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Extensive survey of private HE/FE: UK

The UK’s Department for Business, Innovation and Skills (BIS) has commissioned research into the UK’s private education sector to chart the actual size and USP of private education colleges. The aim is to give ministers a better picture of the private sector landscape, following last summer’s White Paper on education, which calls for a more “equal playing field” between public and private providers of HE.

The research will involve establishing an authoritative list of existing private FE and HE providers

It is being carried out by the British Accreditation Council (BAC) and consultancy CFE. BAC, which provides accreditation for private operators – although the UK government ushered in a new list of quality audit bodies for Tier 4 visa purposes in 2011 – said the research will involve establishing an authoritative list of existing private FE and HE providers in the UK.

The research will also survey the scope and scale of provision at institutions; and chart student motivations and experience, including those of the “significant international student population studying in the sector”.

“This project provides an excellent opportunity to raise the profile of private HE provision in the UK”

Dr Gina Hobson, chief executive of BAC, which has links with over 500 organisations in private FE/HE said: “This project provides an excellent opportunity to raise the profile of private HE provision in the UK, and to emphasise the scale, diversity and quality of provision in the sector.”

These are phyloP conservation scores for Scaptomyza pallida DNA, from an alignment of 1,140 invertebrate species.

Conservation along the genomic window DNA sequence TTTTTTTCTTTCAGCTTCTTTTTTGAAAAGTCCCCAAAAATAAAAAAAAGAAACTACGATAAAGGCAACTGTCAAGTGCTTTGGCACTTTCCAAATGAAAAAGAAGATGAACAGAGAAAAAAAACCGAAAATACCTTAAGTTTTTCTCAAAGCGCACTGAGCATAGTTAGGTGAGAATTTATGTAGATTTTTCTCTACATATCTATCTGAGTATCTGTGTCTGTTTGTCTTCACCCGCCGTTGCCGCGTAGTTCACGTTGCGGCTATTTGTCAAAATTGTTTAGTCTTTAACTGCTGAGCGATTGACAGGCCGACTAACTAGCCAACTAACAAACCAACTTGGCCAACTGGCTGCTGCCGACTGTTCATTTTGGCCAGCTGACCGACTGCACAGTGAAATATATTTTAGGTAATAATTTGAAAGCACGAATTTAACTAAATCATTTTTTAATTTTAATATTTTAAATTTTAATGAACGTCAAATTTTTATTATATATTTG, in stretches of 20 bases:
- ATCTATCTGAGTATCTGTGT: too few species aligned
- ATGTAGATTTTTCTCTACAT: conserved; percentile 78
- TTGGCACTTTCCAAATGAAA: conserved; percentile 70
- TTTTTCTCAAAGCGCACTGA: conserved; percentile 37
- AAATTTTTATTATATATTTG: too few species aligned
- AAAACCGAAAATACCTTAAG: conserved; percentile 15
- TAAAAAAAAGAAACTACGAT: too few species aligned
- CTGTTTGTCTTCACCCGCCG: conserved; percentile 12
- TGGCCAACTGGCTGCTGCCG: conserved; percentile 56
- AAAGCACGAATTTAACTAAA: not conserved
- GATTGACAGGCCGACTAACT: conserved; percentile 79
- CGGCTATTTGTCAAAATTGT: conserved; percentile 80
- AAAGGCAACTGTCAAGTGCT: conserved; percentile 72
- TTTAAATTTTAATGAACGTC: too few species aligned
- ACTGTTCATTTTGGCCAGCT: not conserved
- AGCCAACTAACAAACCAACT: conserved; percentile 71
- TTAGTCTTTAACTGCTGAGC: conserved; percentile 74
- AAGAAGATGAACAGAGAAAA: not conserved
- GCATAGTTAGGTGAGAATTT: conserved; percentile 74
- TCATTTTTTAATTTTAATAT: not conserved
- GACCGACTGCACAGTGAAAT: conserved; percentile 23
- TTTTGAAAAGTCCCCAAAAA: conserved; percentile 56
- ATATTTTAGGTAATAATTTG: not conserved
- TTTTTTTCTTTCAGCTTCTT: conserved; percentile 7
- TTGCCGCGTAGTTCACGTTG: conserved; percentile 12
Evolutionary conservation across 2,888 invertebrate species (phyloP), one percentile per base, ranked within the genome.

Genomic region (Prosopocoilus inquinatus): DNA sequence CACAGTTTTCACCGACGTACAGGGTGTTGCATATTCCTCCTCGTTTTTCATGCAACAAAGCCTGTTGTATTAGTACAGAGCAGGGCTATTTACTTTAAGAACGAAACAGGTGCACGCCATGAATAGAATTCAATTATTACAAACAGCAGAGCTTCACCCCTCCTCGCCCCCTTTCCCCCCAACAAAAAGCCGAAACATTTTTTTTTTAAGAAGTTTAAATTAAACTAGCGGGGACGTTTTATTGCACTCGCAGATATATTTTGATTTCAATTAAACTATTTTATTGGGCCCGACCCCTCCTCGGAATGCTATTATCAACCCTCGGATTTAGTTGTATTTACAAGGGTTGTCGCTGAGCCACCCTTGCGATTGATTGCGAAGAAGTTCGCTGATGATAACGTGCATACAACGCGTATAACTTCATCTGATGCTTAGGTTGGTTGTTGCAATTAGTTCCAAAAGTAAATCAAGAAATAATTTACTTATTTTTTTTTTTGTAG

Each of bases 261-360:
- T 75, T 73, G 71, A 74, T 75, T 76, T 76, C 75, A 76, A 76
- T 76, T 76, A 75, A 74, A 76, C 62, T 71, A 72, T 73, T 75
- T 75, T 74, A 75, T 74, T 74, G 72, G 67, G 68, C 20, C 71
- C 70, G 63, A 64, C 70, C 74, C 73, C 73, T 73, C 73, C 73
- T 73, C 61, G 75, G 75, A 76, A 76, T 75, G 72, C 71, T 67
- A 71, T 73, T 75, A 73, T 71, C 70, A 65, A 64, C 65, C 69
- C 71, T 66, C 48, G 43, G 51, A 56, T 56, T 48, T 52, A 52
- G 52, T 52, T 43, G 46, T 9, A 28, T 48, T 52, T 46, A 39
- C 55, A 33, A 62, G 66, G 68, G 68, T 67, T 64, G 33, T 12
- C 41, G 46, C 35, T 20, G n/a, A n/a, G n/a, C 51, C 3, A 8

Firm data is also being sought as to the proportion of international students studying in the private sectors as compared with UK and EU nationals.

Hobson said she hoped for similar rights for private providers, as promised by the White Paper, although there is no mention of reversing the ban on international student work rights in the private sector – a serious impediment to competition.

Firm data is being sought as to the proportion of international students in the private sectors

“Given that private providers are now having to be reviewed by publicly accountable educational oversight bodies, my hope would be that UKBA will strip back the differentiation between public and private providers and apply the same rights to all [students] regardless of where they study,” said Hobson.

Other reforms that could result from the White Paper are related to accessing domicile student loans and degree-awarding powers (currently universities may hold these in perpetuity but private providers must reapply every six years).

The White Paper aims to make education a student-centric experience; other changes it moots are enabling students to signal quality concerns they may have and encouraging educators to work with industry and “kitemark” courses that are valued to employers.

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